Perhaps it is somewhat poetic that this seminal battle, which truly changed the course of the Civil War, was fought just days before 87th anniversary of our independence from the British. The battle ensured that Thomas Jefferson’s words in the Declaration of Independence – “We hold these truths to be self-evident, that all men are created equal” – would persevere and survive.

Three days of battle at Gettysburg, where nearly 50,000 Americans were killed, wounded or went missing, were about the essence of Jefferson’s words and the moral character of our nation. It proved that we could no longer compromise our principles and values as they related to liberty, freedom and justice for all. If those words had meaning, we had to fight.

As President Abraham Lincoln stated in the beginning of his Gettysburg Address: “Fourscore and seven years ago, our fathers brought forth on this continent a new nation, conceived in liberty and dedicated to the proposition that all men are created equal. Now we are engaged in a great civil war, testing whether that nation or any nation so conceived and so dedicated can long endure.”

This week is special because we remember the intricate relationship between these two ominous events – the Declaration of Independence and the Battle of Gettysburg. They are interwoven and should be forever emblazoned in our minds and upon our hearts.

If not for the Declaration of Independence, well, there might not have been a Gettysburg.

The Declaration of Independence lit a fire, establishing a beacon that shined brightly, and the Battle of Gettysburg fueled that beacon for future generations so those people previously under the shackles and chains of physical bondage could experience true liberty and freedom.

The ongoing struggle for liberty worldwide
As we remember these events that define us as Americans, let us never forget that man still yearns for liberty and freedom. We see it happening before our eyes now in Egypt. See, it is not just the physical chains of bondage but also the theocratic ideological chains of bondage that hinder our desire to be free.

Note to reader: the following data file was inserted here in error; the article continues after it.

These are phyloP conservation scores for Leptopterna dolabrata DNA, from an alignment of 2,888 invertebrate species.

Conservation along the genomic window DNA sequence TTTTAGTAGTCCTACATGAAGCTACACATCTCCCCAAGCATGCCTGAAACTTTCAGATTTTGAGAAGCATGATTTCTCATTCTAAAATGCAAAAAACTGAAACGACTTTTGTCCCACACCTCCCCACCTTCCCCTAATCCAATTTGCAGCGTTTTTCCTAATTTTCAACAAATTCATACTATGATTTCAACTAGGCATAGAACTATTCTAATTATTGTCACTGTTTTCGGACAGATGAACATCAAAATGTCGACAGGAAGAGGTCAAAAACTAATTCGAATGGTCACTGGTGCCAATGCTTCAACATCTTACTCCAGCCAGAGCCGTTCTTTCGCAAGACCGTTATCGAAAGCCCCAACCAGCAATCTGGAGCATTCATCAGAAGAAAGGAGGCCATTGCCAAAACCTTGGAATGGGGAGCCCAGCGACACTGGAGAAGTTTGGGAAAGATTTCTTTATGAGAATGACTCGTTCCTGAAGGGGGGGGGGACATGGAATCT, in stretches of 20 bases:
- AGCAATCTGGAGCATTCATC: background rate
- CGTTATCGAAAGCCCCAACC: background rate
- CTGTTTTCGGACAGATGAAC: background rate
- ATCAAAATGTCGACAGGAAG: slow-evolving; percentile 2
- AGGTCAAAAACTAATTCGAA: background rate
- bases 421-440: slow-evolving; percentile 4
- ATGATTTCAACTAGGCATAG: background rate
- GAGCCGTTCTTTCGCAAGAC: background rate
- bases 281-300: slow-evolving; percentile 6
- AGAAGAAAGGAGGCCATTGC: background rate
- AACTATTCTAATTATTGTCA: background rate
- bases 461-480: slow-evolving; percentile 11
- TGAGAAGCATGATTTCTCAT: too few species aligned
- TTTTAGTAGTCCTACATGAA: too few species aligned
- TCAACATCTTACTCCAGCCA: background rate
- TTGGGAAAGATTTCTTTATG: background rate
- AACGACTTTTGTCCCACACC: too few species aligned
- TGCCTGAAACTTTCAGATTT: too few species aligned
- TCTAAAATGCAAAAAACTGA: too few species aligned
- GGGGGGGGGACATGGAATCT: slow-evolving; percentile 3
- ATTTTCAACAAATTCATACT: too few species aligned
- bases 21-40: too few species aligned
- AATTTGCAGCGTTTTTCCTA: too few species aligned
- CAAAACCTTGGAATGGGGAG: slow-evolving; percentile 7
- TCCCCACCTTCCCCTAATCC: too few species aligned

We also must remember Franciscan Catholic Priest Francois Murad, who was recently beheaded in Syria for his faith. He lost his life in the struggle for religious freedom.

The struggle for liberty and freedom continues for women in Islamic countries that see them oft times as nothing more than property. That is the real “War on Women” and not some faux political gimmick propagandized by progressive socialists in our America.

The struggle for freedom and liberty cannot be confused with special-interest groups seeking a political agenda. We must never become so disillusioned to believe that every desired aspect of our lives or behavior translates to a right because as Jefferson stated, “A government that is big enough to give you everything you want is also big enough to take it away.”

From July 4, 1776, to July 1-3, 1863, to the present, brave men and women have fought to ensure this grand experiment in liberty, freedom and justice for all – that this nation under God will have a new birth of freedom for all who legally came to our shores and that this government of the people, by the people and for the people shall not perish from the earth.

Toward a united people with national character
Many national cemeteries across America and the world are filled with these brave Americans laid to rest. Gettysburg is one of them. This week we remember that America is the land of the free because it has been and always shall be the home of the brave.

I end with the words of George Washington in a letter to James Madison on Nov. 30, 1785:

We are either a united people, or we are not. If the former, let us, in all matters of general concern, act as a nation, which have national objects to promote and a national character to support. If we are not, let us no longer act a farce by pretending to it.

Steadfast and Loyal,

Allen B. West

Allen West’s Weekly Wrap Up via @Next_GenTV 6/21/13

A Father’s Day To Remember At Antietam
The battle that opened the door to my Army career

This past Sunday was Father’s Day, and I pray all you Dads had a wonderful day being honored and cherished by your children and grandchildren.

My daughters Aubrey and Austen are finishing a three-week trip to Beijing after returning with our Chinese exchange student Lin. They are having the time of their lives and getting an experience that will last a lifetime – and yes, they did email and text dear ole Dad.